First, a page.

Best of the week’s news 2 December 2016: analysis from E&T’s editorial staff
E&T staff pick their favourite news stories from the past week and reflect on what these latest developments in engineering and technology mean to them.
Katia Moskvitch, technology features editor
Lithium-ion batteries, molten salt batteries, batteries that run on sugar... When it comes to generating electricity, there's plenty of choice - and now researchers from the University of Bristol have developed batteries powered by nuclear waste. The team has grown an artificial diamond that, when placed in a radioactive field, can produce a small electrical current - to, one day, help solve some of the nuclear waste issues and generate electricity in a 'green' way. The diamond produces a charge simply by being placed very close to a radioactive source, and the scientists used Nickel-63 as the source for their prototype ‘diamond battery’. The next step is to significantly improve efficiency with the help of Carbon-14, a radioactive version of Carbon, produced in graphite blocks that moderate the reaction in nuclear power plants.
Tereza Pultarova, news reporter
The number of types of technological objects created by humans now outnumbers the number of biological species currently living on Earth, according to a new study. According to researchers from the University of Leicester, all the human-made objects currently existing on Earth - the so-called technosphere - collectively weighs some 30 trillion tons, which is about 50 kilos per square metre of the planet’s surface.
Lorna Sharpe, sub-editor
This week I went to the IET’s Railway Annual Lecture, delivered by Adrian Shooter, who heads the company behind this plan to meet the continuing need for diesel trains on unelectrified railway lines. I had expected him to talk about that project, but his wider theme was ‘innovation’, which he defined as something that “creates value for which customers will pay”. Novel ideas are only subsequently remembered as innovations if they turn out to be useful. His examples weren’t all things that came out of the blue, either. Often, the innovation lies in applying something that exists in a new context, such as the way US locomotive manufacturers adopted the marketing techniques of the automotive industry or, at a simpler level, how lengthy ticket queues were cut at one busy station by converting a standard car-park payment machine to sell the most commonly used tickets. All this ties in with the IET’s own interest in the concept of ‘horizontal innovation’, which is also based on adopting and adapting ideas that are already being used successfully in other fields. Food for thought.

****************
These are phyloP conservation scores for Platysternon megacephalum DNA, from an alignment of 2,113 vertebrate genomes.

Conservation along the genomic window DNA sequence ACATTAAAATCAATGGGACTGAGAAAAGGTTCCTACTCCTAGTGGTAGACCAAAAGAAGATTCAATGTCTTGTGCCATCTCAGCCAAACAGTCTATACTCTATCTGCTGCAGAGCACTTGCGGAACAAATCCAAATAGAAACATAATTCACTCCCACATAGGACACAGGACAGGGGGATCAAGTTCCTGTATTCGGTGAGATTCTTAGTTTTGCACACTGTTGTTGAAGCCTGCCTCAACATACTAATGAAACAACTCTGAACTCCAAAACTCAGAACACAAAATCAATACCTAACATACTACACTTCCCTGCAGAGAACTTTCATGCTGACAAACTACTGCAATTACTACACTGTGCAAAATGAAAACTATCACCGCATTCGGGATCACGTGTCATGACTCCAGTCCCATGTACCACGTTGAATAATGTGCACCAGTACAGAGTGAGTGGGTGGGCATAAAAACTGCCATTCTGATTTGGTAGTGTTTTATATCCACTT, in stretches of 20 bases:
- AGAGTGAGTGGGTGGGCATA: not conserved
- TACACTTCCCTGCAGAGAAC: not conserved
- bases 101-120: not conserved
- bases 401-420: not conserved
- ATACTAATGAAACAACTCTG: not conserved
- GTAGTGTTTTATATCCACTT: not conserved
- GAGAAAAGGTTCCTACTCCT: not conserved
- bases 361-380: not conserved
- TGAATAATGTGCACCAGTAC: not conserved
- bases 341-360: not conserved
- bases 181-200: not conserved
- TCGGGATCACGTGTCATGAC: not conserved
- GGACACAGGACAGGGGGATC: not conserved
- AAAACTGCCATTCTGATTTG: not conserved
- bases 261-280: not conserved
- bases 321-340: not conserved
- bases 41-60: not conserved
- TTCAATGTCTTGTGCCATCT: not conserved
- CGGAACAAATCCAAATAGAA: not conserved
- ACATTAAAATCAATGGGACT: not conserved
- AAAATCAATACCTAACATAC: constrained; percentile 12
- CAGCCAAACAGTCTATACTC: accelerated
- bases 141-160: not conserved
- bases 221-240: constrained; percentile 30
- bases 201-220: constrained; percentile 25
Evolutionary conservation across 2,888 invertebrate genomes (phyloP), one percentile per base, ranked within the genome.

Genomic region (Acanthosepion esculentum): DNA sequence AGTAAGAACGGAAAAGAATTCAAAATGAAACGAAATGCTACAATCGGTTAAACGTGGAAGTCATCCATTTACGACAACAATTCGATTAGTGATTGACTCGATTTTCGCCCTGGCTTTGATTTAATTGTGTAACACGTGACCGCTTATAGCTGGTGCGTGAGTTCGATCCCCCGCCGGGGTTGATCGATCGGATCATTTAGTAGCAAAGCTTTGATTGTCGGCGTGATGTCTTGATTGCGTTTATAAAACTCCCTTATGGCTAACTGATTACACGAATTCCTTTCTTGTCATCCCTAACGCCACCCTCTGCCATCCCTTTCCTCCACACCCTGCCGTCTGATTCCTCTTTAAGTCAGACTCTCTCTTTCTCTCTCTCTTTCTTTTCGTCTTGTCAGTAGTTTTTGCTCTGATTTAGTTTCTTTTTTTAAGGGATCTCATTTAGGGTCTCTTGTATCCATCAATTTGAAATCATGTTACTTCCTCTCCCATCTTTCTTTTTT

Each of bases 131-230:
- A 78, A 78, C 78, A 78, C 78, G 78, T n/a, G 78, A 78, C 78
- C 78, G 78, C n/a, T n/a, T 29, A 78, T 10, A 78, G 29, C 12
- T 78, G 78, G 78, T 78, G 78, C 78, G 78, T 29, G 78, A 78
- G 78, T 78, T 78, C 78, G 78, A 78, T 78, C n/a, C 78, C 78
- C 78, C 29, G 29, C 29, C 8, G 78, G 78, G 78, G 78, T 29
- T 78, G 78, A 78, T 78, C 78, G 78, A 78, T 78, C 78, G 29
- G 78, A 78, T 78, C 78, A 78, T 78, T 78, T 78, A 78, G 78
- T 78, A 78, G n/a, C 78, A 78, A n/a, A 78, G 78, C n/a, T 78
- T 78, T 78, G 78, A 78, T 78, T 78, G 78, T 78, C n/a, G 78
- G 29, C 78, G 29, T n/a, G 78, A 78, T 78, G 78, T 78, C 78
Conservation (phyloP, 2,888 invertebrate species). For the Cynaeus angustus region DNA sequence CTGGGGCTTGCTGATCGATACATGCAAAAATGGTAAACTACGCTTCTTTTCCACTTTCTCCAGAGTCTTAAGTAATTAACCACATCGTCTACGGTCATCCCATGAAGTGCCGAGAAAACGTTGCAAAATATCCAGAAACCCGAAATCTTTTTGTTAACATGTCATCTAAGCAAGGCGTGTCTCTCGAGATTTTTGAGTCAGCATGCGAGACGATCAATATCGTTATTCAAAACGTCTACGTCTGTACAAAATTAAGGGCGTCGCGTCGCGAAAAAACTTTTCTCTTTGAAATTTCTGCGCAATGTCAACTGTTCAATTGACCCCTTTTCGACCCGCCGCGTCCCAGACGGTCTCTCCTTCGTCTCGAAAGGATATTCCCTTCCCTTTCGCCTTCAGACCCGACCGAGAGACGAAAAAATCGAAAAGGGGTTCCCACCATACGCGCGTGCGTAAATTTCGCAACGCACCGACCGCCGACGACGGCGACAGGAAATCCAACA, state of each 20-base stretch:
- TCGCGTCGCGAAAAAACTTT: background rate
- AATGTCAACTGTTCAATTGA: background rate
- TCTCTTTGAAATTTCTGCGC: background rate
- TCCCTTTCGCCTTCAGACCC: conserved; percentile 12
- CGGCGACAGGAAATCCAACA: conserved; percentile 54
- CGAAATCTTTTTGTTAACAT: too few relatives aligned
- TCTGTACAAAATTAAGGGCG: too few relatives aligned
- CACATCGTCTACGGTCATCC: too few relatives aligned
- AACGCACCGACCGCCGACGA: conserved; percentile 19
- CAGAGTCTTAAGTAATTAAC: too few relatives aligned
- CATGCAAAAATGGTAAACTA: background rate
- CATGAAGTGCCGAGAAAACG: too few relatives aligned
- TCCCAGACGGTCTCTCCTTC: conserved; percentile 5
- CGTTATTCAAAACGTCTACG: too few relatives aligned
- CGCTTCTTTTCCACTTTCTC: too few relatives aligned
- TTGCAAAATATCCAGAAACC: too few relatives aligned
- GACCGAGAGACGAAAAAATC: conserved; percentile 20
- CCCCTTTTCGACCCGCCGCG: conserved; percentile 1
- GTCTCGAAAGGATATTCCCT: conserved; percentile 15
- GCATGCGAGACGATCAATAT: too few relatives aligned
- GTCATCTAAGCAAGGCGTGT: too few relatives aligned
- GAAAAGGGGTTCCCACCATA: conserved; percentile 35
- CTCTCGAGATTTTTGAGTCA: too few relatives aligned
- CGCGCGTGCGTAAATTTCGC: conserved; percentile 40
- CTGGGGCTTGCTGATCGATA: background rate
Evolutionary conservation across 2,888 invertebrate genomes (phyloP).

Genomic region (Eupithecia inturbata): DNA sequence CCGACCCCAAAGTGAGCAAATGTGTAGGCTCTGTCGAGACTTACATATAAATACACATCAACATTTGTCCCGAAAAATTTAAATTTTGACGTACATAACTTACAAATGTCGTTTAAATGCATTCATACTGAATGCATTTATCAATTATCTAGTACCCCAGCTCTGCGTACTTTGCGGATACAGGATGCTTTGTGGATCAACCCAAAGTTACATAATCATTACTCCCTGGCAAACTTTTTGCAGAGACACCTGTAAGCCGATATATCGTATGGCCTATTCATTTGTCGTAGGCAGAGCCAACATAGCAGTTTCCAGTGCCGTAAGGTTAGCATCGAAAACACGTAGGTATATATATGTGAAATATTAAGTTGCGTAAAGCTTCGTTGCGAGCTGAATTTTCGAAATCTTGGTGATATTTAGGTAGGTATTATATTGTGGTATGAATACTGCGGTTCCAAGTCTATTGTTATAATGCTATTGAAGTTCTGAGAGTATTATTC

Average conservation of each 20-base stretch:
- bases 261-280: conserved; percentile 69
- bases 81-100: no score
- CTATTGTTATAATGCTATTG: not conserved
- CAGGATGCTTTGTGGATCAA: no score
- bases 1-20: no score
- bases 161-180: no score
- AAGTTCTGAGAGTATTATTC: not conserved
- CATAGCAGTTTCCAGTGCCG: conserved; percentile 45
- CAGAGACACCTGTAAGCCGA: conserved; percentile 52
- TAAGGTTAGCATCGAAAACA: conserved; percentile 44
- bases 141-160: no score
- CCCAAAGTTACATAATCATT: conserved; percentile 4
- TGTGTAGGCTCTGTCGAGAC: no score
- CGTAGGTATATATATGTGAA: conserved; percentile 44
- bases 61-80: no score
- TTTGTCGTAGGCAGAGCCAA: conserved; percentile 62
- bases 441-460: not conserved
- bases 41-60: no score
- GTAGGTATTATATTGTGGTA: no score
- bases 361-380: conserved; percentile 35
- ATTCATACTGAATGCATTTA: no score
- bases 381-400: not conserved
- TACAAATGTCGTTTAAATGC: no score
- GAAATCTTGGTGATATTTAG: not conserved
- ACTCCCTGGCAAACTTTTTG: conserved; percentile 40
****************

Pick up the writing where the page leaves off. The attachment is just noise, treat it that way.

Large power infrastructure and utility projects are delivered with a 35 per cent cost overrun and a two-year delay on average, according to analysis by Ernst and Young. When I saw this headline it didn’t particularly surprise me, but then I started wondering why it should be so. Surely there’s enough past experience of projects like this to be able to give more realistic estimates? Then I remembered that here in Britain, the government adds a percentage for ‘optimism bias’ to the estimated costings for big transport projects. I suppose it’s natural that the kind of people who promote massive infrastructure projects will be enthusiastic and optimistic about them - it’s not really a task for those who are more temperamentally inclined to consider the possible snags. But it strikes me that above all else, if an organisation bids for a big contract with a realistic cost and timescale plus a margin for the unexpected, they’ll probably lose out to the rival that undercuts them and then runs late and over budget. That’s why this headline didn’t come as a surprise.
Vitali Vitaliev, features editor
It all started exactly a year ago. In my end column of E&T, volume 10 issue 11, I summed up readers’ responses to the traditional ‘After All’ ‘challenges’ of the year. The column was illustrated with a reader’s photo of a “power shower” in an Indian hotel bathroom – featuring a shower head daringly plugged in a 15A mains socket. On our editor-in-chief’s suggestion, in the end of that column, I asked E&T readers to share their photos of “peculiar and slipshod electrical work”. Little did I know that it would signify the start of the by far the most plentiful, creative and witty readers’ feedback in all my (nearly) ten years with E&T.